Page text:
Tuesday, December 20, 2011
Tuesday, September 6, 2011
Nola’s hair has been driving me crazy lately. The front got too long and the back was about 1000 different lengths. I finally decided it was time for her first haircut. Here’s the before:
There’s a new place in Fayetteville called Pigtails & Crewcuts.
It’s the only kids’ salon in the area, so I thought I’d give it a try since this is a special occasion. We got there and there was a 30 minute wait. We spent a little time outside enjoying the wonderfully cool temperatures. After a while, we went back inside and the kids played with the train table. Caleb spent a little time playing Angry Birds on my phone too. Rudy joined us between his staff meeting and band practice.
When it was finally Nola’s turn, she chose the police car chair. She didn’t like the cape, but she was easily distracted by some animal crackers. The stylist did a great job and evened her hair out really well.
I was pleased with the outcome:
After the haircuts, we walked over to Lenny’s Subs for dinner, then came home for a walk. I was so glad Nola did so well for her first haircut!
Friday, September 2, 2011
This morning, right after Rudy left for school, Nola went to the door and said,
I almost passed out from sheer excitement! She had never put 2 words together before. Big stuff, people…big stuff.
On a related note, she imitated the word “fumble” one afternoon this week when the boys were playing backyard football. Now, we think she’s calling footballs “fumbles”. She says, “fuh-buh”, which could be football or fumble, but she says it with the same intonation that Rudy used when he yelled, “fumble” out in the backyard.
Her new teachers are reporting to us everyday that they just love having her in class. They tell us that she is really funny. She dances and loves music time. She no longer cries when I drop her off in the mornings. She really seems happy there, which – of course – makes me happy.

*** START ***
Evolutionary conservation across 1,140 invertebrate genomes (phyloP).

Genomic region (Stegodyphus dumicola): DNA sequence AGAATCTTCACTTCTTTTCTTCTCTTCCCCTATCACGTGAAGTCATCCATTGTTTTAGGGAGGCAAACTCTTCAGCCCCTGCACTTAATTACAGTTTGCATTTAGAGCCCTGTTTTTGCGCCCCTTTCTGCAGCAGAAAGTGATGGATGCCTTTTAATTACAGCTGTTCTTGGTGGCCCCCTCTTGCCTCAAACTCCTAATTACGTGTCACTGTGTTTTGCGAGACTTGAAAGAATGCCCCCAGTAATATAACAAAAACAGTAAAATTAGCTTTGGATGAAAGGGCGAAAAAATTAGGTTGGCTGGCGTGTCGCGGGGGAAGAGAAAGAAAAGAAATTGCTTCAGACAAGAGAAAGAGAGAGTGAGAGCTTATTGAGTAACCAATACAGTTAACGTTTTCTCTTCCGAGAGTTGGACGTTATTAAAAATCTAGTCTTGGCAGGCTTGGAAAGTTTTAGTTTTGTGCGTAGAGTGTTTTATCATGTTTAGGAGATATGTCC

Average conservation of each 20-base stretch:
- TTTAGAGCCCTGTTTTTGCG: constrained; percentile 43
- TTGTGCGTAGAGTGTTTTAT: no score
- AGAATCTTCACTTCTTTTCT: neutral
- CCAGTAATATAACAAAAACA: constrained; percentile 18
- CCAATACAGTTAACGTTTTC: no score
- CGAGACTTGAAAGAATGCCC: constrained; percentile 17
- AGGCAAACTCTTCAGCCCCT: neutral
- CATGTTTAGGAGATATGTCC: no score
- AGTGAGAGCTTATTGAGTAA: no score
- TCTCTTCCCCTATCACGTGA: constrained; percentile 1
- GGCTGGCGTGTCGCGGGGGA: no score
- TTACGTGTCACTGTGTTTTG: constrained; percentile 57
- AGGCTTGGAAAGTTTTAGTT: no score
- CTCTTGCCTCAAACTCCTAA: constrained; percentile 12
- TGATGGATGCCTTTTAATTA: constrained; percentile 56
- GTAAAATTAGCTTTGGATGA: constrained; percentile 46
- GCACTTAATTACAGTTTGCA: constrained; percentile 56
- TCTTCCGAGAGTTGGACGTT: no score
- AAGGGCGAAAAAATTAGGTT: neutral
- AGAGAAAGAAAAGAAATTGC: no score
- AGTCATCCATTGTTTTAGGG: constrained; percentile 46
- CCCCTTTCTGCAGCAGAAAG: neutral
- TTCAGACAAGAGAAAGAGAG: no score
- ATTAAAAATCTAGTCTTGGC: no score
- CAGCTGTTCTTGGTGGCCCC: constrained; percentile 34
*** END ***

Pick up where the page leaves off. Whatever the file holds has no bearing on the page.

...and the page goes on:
As far as being funny… the new joke is for us (Rudy, especially) to ask her, “Can I have a kiss?” She says, “No!” and turns her head away. We respond by making a big deal (oh, man! come on!) and she laughs and laughs like it’s the funniest thing ever!
I can’t imagine life without my girl. She’s wearing us out with her pre-2 tantrums, but we love her more than life itself. She makes up for the fits with her kisses, hugs and grins.
We had a good 3rd week of school. Everyone stayed well! We were excited because Rudy got an extra night at home on Tuesday since he didn’t have band practice. Wednesday night was the first night of Wednesday Night Live. Caleb started going to the K-2 Buzz class and I started a women’s study called The Frazzled Female. Appropriate, right?
The week ended with a wonderfully happy surprise! Caleb was chosen by his teacher as his class bucket-filler for the month of August!!! Our school is doing an initiative this year focusing on positive behaviors. We are basing it on the book, How Full Is Your Bucket? The book explains to kids that when our “bucket” is full, we are happy; when our bucket is empty, we are sad. The book teaches kids to fill others’ buckets by doing nice things and using nice words. It also teaches kids to avoid dipping in others’ buckets by doing actions that hurt others.
The kids (and adults) get recognized for positive behaviors. Last week, Caleb got a “bucket note” from Mrs. Becky in the office for bringing in a lunchbox that was left on the playground. Then, earlier this week, he got a note for picking up trash on the playground without being asked. Finally, his teacher gave him a note for helping in the classroom. He was SO excited because his playground note was read on the morning “mouncements” (announcements). All of his notes are displayed in the hallway.
So, this afternoon, I opened his school folder and found a letter from Mrs. Christian saying that Caleb had been chosen as the bucket-filler of the month from his classroom. I got tears in my eyes when I read these words: